When There’s Nothing to Blog About

by Sally Matheny
When There's Nothing to Blog About
I started blogging in April 2011. A whopping fifteen viewers read my first post. At first, I didn’t want to blog, but writer friends said it would improve my writing. I’ve maintained a schedule of posting every Monday and I am learning a great deal in the process.

     I know experienced bloggers write out their posts weeks in advance.  For some reason, I’ve just not been able to do that. Most of the time, I’m observing and pondering throughout the week and begin writing my post one or two days before it is posted.
     Some weeks a topic emerges and the words flow easily. However, most weeks it’s several hours of hard labor trying to birth something worthy of reading. And occasionally, there comes a time when I think there's nothing to blog about, which seems silly. Surely, there is something of interest to write about! The challenge is writing it in such a way that benefits my readers.
A Sleigh Full of Writing Ideas

     Take this week for example. Its two weeks before Christmas. Christmas! There should be a sleigh full of ideas, right? Well, I started a post on Christmas traditions- whether to treasure, toss, or tweak them. Eh. It was boring. But I plugged on thinking I could perk it up later.
     It never fails during these struggling times of writing that I am paged.
     “Mom, I’m a little concerned.”
     I look up from my laptop at my nine-year-old redhead. I am thinking he must have seen a news report about hurricane victims or overheard someone’s unfavorable health prognosis.
      “What are you concerned about honey?” 
The Concerns of a Child's Life

     With his little furrowed brow he looks at me and states, “I’m concerned that I only have one gift under the tree and other people have more.”

     I close my laptop and focus my attention on his blue-blue eyes and his green-green heart.  We talk awhile about why we have Christmas and how we are always fair in our gift giving. Finally, I make the point of how crazy-focused he gets on his gifts when he sees them under the tree. I purposely do not put his gifts out until Christmas morning because he will drive me insane with questions. Mainly, “Can I open just one today?”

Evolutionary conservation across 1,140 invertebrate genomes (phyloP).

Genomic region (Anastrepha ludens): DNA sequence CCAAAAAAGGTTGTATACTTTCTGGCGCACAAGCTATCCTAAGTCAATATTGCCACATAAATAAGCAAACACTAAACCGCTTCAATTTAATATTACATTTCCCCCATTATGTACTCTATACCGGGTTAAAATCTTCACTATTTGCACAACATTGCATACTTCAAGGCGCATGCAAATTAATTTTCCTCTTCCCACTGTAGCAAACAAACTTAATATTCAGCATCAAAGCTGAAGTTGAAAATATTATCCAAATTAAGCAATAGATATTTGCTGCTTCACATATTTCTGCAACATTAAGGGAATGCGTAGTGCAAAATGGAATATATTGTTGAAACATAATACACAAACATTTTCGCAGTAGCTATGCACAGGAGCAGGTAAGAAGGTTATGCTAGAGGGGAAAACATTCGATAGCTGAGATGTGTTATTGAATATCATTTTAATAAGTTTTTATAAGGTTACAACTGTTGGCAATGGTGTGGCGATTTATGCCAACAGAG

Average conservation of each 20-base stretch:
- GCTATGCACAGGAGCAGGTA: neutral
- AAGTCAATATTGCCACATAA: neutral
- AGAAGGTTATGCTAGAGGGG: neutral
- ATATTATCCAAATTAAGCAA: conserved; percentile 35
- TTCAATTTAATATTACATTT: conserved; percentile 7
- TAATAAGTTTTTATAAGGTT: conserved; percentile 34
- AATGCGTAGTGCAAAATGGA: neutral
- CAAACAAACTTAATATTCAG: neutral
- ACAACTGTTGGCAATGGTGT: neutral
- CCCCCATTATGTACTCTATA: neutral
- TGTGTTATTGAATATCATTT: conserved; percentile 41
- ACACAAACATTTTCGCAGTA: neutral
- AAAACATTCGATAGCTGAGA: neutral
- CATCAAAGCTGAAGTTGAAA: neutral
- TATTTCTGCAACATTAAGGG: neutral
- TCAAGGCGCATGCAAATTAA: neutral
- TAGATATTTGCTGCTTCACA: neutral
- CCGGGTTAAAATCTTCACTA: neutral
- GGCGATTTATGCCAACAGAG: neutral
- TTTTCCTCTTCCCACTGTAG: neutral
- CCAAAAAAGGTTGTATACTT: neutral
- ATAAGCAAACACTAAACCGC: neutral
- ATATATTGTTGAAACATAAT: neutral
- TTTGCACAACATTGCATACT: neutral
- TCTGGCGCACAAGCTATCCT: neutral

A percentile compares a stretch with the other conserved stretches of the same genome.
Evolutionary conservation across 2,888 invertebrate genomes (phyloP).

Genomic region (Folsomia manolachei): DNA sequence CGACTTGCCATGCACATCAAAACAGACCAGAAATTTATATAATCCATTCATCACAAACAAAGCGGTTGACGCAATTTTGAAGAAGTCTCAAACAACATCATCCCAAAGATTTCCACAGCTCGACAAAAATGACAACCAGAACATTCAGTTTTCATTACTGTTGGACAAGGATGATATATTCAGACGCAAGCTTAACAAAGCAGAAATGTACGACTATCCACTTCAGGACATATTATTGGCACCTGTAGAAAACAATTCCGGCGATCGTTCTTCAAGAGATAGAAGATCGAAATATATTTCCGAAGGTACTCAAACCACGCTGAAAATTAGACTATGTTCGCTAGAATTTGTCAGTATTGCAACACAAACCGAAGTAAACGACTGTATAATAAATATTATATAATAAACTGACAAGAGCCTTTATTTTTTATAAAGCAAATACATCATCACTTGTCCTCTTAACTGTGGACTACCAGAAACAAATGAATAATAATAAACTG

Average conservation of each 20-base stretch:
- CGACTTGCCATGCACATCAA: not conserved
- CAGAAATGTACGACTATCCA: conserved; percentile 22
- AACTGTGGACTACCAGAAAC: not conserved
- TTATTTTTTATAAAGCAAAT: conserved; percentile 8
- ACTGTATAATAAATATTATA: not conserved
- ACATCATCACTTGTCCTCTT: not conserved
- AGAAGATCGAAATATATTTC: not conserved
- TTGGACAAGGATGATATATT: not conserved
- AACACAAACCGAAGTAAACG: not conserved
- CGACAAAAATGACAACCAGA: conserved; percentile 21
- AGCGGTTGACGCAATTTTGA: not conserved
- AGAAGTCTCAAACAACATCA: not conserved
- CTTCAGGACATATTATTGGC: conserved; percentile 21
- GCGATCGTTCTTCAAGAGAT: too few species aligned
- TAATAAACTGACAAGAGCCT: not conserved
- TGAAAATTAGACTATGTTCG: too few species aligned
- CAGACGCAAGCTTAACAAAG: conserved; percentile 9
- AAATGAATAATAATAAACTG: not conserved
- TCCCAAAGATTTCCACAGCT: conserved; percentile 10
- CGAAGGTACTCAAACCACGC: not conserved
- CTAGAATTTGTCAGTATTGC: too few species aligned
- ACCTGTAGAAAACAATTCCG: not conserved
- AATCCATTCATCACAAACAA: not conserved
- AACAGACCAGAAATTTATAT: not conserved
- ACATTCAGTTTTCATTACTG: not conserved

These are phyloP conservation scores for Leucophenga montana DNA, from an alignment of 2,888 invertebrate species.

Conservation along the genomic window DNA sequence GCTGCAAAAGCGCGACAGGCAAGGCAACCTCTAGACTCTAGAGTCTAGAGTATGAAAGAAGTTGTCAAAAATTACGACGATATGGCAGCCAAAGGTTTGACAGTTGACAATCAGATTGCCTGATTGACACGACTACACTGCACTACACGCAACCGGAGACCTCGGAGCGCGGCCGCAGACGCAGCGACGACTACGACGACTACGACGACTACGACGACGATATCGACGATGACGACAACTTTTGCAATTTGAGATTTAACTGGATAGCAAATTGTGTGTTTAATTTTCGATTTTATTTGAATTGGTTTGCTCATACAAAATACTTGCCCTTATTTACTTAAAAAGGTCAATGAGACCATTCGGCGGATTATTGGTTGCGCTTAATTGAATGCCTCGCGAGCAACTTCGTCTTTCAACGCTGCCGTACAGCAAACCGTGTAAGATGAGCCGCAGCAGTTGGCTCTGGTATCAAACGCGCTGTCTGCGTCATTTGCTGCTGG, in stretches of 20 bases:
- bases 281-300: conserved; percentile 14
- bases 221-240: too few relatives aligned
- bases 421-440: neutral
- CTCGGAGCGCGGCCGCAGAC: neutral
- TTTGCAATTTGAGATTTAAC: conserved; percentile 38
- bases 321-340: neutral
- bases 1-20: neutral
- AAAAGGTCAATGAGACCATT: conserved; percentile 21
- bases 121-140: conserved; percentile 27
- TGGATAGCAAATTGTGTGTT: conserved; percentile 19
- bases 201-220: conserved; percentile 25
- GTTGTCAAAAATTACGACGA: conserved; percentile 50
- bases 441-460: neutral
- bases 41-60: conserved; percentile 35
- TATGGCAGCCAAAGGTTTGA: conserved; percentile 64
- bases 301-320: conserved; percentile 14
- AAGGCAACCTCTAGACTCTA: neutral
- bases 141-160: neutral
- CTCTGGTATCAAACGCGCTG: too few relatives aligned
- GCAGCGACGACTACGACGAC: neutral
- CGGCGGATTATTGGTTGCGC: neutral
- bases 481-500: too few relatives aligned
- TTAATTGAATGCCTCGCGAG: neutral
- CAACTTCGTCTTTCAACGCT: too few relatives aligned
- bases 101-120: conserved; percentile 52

We come to a point of understanding and he goes off to play. I go upstairs to continue working on the blog post. I get sidetracked looking up statistics on re-gifting. Did you know 78% of Americans think re-gifting is okay? While I ponder how to tie that in to my blog post on traditions, my husband comes in and sits down beside me.
Clank. Scrape. Clank. Scrape.

Life's Sweet Interruptions
     Looking up to see him licking the chocolate ice cream from his spoon, I inform him I am trying to work. Immediately I regret the comment as he gets up to leave. I beg him to stay and chat while he eats his ice cream. He does and then I turn back to my writing after he leaves.

     I’ve ventured now into writing remarks about people intentionally buying and wearing ugly, Christmas sweaters. This article is not going where I wanted it to go. Arrgghh.
     “Mom!” My nineteen year old, home from college for the holidays, is screaming in frustration. I pretend not to hear her.
     “Mom! I NEED you!”
     Closing the laptop once again, I venture downstairs. “Calm down. What is it?”
     “The red velvet cake I baked for Dad’s office party has broken in two, and half of it is in the pan and the other half is here, and I’m too tired to bake another one and so, here you go. Do whatever you want with it because I’m done.”
The Good, the Bad, and the Ugly

     Her hair is pulled up into a messy bee-bop with strands dangling in front of her flushed face. It’s good to see her back home in the kitchen, even if she is spazzing out a little.
     “Calm down. Let me see if I can fix it.”
     “Good luck,” she spurts slumping off to her room. Bless. She hasn't caught up with her sleep since exams last week.
     The cake appears to be in several pieces on the plate and one large piece is still in the cake pan. All I need to do is loosen the large piece, apply it to the cake and ice it. No one will ever know.
     Easier said than done. The cake stubbornly clings to the pan. Now, the cake looks like someone smashed it with a piƱata pole. Even if I “glued” it back together with icing, it would look a mess.
Savoring Life's Moments
     Wondering if anyone has ever made a red velvet cake trifle, I start to laugh. The rest of the family gathered in the kitchen.  I told my husband his cake would arrive late. I’d bake another one the next day. The redhead ecstatically ate what was now deemed the family cake.  The daughter was relieved she could go to bed. And I knew what I was going to write about.
     Life happens—to all of us. We all have good days, crazy days, and not-so-good days. One thing I have learned by blogging, is my readers are most encouraged by things that happen in real life. One of my most popular posts is Best of Intentions Hit the Ceiling. Evidently, people like learning from my mistakes. I guess it beats learning firsthand from their own.

     God provides teachable moments in every breath we take. We can choose to keep our heads down and continue plugging away at what we’re doing—thinking we’ll figure out how to fix it later. Or we can turn our attention to what God brings before us: the good, the bad, and the ugly.

     Tune in to what God is teaching. Stress less. Laugh more. Trust.  Love.  Forgive.
     While I’m learning from my own good, bad, and ugly moments, I want to be a source of encouragement for others in their life journeys. As long as we're living, there will always be something to blog about--it is just a matter of learning how best to share it.
     Got to go. I’m being paged.

     In the meantime, why don't you share with us what you blog about?